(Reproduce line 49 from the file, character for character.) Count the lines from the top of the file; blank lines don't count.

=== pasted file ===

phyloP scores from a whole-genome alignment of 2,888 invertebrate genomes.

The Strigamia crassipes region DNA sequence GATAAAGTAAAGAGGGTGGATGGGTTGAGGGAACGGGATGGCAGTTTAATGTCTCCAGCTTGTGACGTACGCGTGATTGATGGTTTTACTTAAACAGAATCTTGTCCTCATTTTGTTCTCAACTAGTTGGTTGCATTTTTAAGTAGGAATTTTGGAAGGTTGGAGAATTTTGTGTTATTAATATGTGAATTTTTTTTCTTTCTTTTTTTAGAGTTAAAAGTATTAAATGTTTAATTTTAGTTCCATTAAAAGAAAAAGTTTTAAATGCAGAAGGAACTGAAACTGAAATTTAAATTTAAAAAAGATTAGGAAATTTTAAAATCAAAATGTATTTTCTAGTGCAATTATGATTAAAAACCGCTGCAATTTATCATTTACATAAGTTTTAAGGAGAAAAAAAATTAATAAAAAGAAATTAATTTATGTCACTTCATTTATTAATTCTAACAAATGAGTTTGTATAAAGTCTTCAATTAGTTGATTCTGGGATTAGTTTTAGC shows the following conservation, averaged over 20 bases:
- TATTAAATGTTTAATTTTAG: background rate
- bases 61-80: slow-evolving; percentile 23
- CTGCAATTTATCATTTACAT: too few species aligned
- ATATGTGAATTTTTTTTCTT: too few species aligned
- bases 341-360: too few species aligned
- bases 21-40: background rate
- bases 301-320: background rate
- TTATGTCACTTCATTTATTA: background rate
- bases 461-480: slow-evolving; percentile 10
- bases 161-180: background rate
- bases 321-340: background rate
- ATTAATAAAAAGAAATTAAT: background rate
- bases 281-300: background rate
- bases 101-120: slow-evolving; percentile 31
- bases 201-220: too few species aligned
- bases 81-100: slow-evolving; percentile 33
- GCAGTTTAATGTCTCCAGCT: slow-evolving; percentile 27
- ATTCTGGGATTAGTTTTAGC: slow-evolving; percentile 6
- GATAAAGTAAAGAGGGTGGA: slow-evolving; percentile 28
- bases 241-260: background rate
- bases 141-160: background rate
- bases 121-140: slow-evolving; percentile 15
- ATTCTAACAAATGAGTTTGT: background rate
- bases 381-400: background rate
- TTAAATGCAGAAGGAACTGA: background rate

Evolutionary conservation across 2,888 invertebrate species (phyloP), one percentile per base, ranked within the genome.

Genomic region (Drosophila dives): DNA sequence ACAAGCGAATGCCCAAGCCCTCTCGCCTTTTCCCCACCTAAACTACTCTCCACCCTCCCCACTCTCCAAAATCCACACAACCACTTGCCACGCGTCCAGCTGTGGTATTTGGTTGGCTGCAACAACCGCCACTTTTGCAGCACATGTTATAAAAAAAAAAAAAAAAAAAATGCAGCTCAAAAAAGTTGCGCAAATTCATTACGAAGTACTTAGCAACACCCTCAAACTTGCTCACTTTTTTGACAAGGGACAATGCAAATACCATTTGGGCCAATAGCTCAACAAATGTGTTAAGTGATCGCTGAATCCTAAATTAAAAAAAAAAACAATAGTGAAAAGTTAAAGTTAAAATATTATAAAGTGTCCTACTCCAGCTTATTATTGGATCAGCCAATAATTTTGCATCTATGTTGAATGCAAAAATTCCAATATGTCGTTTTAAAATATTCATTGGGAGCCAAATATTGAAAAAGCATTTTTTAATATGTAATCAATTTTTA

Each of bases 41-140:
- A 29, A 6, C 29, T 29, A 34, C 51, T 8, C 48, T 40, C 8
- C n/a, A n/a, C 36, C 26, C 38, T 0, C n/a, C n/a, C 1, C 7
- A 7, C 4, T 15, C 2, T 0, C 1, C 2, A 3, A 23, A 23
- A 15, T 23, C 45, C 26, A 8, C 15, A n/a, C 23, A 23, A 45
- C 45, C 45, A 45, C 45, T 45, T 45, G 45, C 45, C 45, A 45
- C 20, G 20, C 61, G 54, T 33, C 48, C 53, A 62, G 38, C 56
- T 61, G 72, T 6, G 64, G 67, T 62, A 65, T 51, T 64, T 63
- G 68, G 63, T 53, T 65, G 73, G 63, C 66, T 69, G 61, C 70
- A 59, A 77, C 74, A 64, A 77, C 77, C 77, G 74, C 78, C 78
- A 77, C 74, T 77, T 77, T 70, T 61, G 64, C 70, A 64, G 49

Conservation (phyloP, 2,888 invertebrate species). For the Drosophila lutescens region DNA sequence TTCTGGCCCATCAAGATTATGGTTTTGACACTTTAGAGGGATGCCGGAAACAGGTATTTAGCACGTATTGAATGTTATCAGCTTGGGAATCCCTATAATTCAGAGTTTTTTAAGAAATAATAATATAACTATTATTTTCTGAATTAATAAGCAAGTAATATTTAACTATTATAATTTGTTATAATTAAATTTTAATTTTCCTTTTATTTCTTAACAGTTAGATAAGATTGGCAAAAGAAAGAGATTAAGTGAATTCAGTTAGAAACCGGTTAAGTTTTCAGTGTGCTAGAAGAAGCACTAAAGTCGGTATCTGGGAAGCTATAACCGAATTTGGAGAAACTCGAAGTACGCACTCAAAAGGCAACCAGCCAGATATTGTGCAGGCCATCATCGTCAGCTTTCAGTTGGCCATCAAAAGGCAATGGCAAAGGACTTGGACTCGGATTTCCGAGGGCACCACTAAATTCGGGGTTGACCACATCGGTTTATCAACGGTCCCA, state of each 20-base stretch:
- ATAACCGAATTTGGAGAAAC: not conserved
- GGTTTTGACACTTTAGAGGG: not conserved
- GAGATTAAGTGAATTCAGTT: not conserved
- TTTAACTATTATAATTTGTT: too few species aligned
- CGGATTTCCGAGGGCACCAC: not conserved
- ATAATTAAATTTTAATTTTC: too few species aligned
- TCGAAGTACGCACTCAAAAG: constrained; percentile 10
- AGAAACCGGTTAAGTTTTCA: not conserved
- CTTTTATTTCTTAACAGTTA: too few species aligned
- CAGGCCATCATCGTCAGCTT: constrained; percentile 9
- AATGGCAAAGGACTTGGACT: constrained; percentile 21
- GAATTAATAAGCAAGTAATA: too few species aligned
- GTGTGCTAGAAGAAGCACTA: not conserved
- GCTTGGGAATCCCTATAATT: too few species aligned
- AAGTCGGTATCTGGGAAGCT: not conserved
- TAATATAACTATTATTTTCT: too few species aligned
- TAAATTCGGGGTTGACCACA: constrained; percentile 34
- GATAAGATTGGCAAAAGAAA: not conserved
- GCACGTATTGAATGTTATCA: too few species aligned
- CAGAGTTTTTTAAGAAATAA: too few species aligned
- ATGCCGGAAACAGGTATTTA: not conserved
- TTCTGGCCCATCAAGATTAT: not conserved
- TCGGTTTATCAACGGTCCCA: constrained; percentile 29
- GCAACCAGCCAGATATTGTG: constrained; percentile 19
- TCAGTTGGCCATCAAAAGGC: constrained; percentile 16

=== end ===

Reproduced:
- AGAAACCGGTTAAGTTTTCA: not conserved